As a society, we talk about where were you at certain moments, at those historical moments that so define our collective psyche (9/11, the moon landing, the fall of the Berlin Wall), that the divide our lives into before and afters.  But, I’d argue that there are moments in books that can be those defining moments in our lives, too.  Especially those pivotal moments in the the bildugnsromans that we read as teenagers.  The stories of growing up that are part of every high school English curriculum.  How did you feel when they murdered Piggy?  Or when George killed Lenny?  When you first read The Lottery and realized what exactly the “prize” was?   Or when Boo saved Scout?  (Personally, I was really confused on that one and had to read it over a few times before I could get passed my initial reaction: Why is she dressed as meat?)  For readers, those are defining moments, but we analyze them after the fact, in a generalized way.  Respond to the events of Chapter 5.  What was the central theme of the novel?  Was this novel romantic, realistic, or naturalistic?  Discuss.

Marginalia by serikotik1970

Photo credit to serikotik1970

I want to have conversations with people’s real honest reactions, not those that they prepare for a teacher after the fact.  I want to get to know my friends (and thoughtful strangers) through their books and through their notes.  I want to read their scribbling in the digital margins.  I’ve written that I worry that the move from paper to digital paper will fundamentally change the way that we read, that sometime tactile and beautiful will be lost.  I still fear for the loss or musty paper and old fashioned type faces, for judging a book by its weight as well as its cover, but maybe well gain something wonderful in the move to ebooks, too.  Maybe books will become vehicles for true multi-directional communication.  Just think of the possibilities for choose your own adventure books…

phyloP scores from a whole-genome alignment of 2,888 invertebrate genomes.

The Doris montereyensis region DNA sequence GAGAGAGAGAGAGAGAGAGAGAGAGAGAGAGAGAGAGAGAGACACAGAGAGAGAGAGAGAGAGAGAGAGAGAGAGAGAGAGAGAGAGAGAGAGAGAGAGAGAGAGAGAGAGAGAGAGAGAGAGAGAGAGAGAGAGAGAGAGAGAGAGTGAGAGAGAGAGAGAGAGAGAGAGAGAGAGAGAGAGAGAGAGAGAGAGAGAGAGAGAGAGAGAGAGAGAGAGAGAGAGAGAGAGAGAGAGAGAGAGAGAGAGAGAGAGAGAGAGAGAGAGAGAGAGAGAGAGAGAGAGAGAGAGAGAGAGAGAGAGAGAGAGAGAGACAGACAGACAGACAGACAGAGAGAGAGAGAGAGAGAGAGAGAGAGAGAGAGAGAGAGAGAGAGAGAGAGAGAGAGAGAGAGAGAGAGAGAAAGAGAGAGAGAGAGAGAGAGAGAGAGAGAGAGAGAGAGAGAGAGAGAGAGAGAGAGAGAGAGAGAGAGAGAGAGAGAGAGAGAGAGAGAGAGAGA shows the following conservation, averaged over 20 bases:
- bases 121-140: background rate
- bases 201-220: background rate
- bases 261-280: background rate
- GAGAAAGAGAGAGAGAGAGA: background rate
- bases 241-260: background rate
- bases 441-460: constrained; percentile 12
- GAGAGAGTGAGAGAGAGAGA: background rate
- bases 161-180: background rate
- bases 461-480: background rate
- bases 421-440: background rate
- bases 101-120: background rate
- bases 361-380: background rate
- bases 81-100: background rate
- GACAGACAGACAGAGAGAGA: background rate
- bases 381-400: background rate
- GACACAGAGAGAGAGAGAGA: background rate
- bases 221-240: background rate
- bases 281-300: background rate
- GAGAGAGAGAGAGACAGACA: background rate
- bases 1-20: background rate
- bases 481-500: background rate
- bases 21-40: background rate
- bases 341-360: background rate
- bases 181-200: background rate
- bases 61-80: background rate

Questions of the day: What book moments stand out in your life?  Do you write in your books?  And why is Scout dressed as meat?


MaggieCakes is a blog about social media, marketing, culture, and what’s new on the internet written by me, Maggie O’Toole.  Every day (okay, I try for every day) I comb blogs and news outlets for the news about internet culture and social media to bring them to you (with my commentary, of course) here on MaggieCakes. Find anything interesting in the worlds of culture or social media that you’d like to see a post on? Leave a comment or send me an e-mail at 2maggieotoole@gmail.com.

OpenGraph and Conformity

14 Oct

Or, Invasion of the Brain Snatchers

kid listening to headphones

Photo credit to vagawi

Recently, I read a post called “Is it time for an anonymity movement to challenge Facebook?”  Although the (very great) points of the post ranged far and wide, the part that stuck with me was this section about Facebook and conformity: